Life Sciences

Did adherence survey forget about formulary influence?

Medicare & Reimbursement Advisor Weekly, December 11, 2009

Editor’s note: Someone contacted me recently about a new program designed to help patients adhere to medicines. I’ve put some background information below, plus reaction from a few clinicians about the managed care perspective. What’s interesting is that there seem to be some basic gaps in the actual research that was conducted and the claims made. We thought this might be a useful discussion to bring up internally or with customers.


Primary Health Network has 35 clinics in Pennsylvania and Ohio and its insurer, Highmark BCBS, works with the employer to incent all employees to use Habit Care, a behavioral change system using Web, phone, mail, and community support to affect physician prescribing behavior for branded products, support favorable payer formulary decisions, and bolster medication adherence. Physicians surveyed in July 2009 said that if a prescription has a Habit Care follow-up component, this service could affect their prescription decisions—scripts could basically double.

(Note: Details about Habit Care can be accessed from the link at the end of this story.)

Survey respondents were given a specific scenario based on their specialty. The following is a general version of what each doctor read:

Consider a scenario where prescriptions to certain medicines also include patient access to a free one-year behavioral change service. The service is based on four well-studied approaches to behavioral change: The Transtheoretical Model, Self-Determination Theory, Cognitive Behavioral Therapy, and Coaching. The service provides scientifically validated advice to help patients adhere to medication therapies, change their diet, and exercise. It helps patients set goals and track progress.

The physicians were then given an opportunity to stipulate how such a program would affect product selection. The following responses are from four physician participants.

Survey method

This was a Web-based survey, with 113 primary care physicians responding; 89 psychiatrists. The goal was to understand whether Habit Care’s model would change prescribing behavior. Each physician was asked a range of prescribing scenarios based on treating patients with high cholesterol, depression, hypertension, and diabetes. For example, one question asked, “To how many of your last 10 hyperlipidemia patients did you prescribe Vytorin®?” In the follow-up, “How many of the 10 would have received Vytorin if Vytorin included a one-year subscription to this free Habit Care service?”

Similar questions were asked about Byetta® (diabetes), Diovan® (hypertension), PristiqTM (depression), and Cymbalta® (anxiety). In almost all cases, the physicians said they would choose the branded product twice as often if the Habit Care program were available. This is quite a claim.

Michael Yanuck, MD, a consultant from Tampa, FL, for managed care, hospitals, and drug companies shared his reaction:

“One immediate question I would have is what type of patients we’re talking about here,” Yanuck said. “Are the last 10 in the scenario highly managed or non-managed care? Are these 10 hypothetical patients all with Medicare Part D, commercial, self-pay, or no insurance? I won’t prescribe Vytorin, for example, if the patient can’t afford it, but if the patient has BlueCross and a $10 copay, then the program probably adds value in that context.”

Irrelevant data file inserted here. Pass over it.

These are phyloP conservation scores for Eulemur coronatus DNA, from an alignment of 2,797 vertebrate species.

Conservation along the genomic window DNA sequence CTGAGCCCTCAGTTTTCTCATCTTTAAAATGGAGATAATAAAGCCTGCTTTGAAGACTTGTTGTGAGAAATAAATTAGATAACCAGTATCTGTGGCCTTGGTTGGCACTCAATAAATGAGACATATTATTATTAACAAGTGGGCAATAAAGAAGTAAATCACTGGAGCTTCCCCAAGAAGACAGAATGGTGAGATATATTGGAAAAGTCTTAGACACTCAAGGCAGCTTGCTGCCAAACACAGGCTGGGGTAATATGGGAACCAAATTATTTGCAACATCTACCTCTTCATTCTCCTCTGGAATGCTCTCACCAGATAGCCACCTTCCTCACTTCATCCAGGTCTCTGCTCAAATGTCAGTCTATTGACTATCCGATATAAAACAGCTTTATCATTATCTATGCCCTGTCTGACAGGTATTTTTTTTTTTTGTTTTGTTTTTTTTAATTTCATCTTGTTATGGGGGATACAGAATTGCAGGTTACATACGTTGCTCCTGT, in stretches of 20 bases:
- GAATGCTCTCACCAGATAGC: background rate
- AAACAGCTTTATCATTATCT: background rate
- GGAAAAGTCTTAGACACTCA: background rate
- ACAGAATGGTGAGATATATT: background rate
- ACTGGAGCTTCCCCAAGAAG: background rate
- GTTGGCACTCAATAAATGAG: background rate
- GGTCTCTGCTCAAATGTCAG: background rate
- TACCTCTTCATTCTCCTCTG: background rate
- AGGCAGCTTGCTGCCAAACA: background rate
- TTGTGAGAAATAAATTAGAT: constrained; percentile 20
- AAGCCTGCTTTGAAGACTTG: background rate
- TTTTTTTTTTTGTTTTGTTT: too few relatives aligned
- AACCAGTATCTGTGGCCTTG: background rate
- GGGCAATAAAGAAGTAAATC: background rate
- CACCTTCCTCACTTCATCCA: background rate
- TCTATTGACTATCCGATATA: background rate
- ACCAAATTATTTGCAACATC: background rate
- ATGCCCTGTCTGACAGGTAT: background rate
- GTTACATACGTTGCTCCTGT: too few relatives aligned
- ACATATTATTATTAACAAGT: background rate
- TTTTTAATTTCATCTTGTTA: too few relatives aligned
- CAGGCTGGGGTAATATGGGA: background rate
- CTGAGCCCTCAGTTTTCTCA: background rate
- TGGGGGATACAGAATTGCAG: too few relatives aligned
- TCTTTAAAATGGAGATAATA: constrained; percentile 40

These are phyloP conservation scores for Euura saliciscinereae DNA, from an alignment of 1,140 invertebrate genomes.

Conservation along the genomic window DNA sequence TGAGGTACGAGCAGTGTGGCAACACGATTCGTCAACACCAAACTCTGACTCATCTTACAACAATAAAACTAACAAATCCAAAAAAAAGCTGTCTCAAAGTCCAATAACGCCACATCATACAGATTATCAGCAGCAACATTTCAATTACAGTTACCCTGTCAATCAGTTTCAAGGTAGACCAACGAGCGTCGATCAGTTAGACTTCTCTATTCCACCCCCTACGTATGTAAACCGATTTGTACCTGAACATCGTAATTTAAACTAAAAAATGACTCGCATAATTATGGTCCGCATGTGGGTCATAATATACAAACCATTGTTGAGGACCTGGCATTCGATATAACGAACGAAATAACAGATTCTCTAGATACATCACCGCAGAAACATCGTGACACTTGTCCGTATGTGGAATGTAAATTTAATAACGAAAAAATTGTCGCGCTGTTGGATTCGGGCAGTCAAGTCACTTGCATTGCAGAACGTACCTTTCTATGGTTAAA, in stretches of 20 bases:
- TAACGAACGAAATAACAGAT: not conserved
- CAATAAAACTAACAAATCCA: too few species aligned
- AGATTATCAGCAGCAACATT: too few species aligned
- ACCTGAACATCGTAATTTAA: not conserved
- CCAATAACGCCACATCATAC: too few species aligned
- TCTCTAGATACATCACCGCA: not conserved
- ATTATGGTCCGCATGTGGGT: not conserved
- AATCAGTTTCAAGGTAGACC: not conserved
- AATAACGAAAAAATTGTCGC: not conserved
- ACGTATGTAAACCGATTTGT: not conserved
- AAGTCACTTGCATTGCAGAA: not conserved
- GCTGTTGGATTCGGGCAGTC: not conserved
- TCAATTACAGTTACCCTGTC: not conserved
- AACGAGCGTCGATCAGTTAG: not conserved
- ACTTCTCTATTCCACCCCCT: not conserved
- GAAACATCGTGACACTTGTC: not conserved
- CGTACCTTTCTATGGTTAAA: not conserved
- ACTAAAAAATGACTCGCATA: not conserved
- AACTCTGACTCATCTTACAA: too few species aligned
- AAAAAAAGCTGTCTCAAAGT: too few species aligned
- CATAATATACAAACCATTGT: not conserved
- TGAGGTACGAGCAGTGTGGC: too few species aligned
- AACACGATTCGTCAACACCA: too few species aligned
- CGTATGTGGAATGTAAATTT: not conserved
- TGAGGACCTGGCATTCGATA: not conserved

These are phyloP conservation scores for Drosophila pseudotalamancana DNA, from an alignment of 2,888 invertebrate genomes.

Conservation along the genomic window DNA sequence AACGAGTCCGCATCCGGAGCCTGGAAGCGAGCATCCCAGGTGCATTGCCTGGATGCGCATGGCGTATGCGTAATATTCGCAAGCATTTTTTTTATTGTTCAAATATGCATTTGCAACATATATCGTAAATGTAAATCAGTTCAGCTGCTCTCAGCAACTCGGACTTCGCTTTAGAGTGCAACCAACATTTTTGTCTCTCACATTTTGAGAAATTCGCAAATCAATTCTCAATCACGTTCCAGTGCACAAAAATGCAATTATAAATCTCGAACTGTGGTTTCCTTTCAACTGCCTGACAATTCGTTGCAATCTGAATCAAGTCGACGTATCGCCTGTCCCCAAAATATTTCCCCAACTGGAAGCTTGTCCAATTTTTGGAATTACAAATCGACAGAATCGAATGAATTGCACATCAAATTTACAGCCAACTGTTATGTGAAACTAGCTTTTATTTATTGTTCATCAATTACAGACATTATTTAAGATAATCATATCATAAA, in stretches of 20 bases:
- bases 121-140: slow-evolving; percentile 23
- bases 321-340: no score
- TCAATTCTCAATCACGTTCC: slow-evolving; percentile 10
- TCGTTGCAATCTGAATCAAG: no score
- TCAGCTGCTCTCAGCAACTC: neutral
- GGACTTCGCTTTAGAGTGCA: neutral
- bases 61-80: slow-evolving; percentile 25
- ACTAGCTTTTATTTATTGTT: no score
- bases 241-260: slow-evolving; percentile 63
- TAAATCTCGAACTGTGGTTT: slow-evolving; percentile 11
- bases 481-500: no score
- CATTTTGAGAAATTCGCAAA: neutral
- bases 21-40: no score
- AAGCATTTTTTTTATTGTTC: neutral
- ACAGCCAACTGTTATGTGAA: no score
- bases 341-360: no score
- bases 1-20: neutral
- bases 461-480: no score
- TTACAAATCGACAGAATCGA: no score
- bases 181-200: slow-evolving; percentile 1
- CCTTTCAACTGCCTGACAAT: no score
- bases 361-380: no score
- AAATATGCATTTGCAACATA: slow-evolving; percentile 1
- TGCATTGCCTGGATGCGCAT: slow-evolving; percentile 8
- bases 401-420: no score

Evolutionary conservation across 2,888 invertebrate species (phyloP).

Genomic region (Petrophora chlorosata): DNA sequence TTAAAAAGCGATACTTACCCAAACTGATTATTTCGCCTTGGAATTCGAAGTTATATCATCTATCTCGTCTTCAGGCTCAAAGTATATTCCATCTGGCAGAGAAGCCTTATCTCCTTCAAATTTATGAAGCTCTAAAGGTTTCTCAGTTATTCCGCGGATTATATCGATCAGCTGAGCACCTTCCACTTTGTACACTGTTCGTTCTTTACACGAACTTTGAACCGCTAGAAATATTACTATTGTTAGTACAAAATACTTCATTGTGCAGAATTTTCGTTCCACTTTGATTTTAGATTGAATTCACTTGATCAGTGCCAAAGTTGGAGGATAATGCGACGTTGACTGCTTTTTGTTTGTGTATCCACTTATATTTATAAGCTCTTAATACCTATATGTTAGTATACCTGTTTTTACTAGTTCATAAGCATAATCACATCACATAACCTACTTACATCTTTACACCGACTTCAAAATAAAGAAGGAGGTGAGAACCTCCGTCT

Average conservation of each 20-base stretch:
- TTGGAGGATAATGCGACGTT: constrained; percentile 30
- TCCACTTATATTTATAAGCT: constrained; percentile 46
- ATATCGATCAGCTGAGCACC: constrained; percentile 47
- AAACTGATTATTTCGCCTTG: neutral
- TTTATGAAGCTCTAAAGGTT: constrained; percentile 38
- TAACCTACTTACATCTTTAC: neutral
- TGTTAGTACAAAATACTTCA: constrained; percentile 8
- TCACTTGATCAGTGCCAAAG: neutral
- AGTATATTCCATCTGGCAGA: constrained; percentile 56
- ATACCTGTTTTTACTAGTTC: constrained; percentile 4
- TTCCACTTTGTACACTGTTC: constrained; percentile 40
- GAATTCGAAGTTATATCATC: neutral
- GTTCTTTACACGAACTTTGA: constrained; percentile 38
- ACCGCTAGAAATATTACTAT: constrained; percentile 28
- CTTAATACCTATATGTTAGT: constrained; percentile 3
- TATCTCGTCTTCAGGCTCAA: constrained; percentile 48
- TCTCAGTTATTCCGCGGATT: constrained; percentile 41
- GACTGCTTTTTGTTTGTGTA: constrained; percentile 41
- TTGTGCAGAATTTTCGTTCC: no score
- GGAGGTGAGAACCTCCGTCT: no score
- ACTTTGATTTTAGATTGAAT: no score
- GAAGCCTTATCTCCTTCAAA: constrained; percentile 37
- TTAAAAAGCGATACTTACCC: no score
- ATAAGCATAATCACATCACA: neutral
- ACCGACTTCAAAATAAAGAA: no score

Editor’s note: This seemed to us to be a gap in the survey, in the method.

  • Looking at the Byetta and Vytorin examples, I’m wondering why if this program is so good, why the numbers aren’t 10 across the board. Perhaps this takes into account the mix of prescription coverage/copay issues for each patient.
  • A managed care plan may not want to see a ton of utilization for a branded product. In Byetta’s case, where there is no generic, obviously the plan would like to see a program that adds value such as this. In classes filled with generics, the plan would rather see the generic offer of this program rather than having scripts going up for a more costly brand.
  • For managed care, the plan will want to see a feedback loop back to the physician. With Byetta, for example, the program must return information back to the physician about cases in which the patient is not adherent or not filling the script.
  • Yanuck thought a pilot would be critical to get payer support. If out of 100 patients in a control group 20% are adherent, and in the test group (those utilizing the behavioral follow-up service) 70% are adherent, then you have a model. A difference of 30%– 40% between groups would mean the program doesn’t work, Yanuck said. For the depression piece, the testing could compare those receiving cognitive behavioral counseling versus those in the control group, among other comparators.

Joel Brill, MD, chief medical officer at Predictive Health, said given that physicians are slowly moving to e-prescribing, if they have two-way messaging with the ability to send prompts when the preferred drug is not chosen.Such e-technology would reduce the need for this program over time.

Former Humana pharmacy director, Dan Renick, RPh, now withThe Hobart Group, said there isobviously interest in empowering providers and patients to resist a generic switch.

That’s important if the brand is more appropriate clinically. If the program has the potential to improve compliance and adherence and also control utilization, then, from a managed care perspective, it has merit, but “I’m notsure about the financial value this specific program will ultimately have for a brand,” said Renick.

Here’s a link to the program and full survey: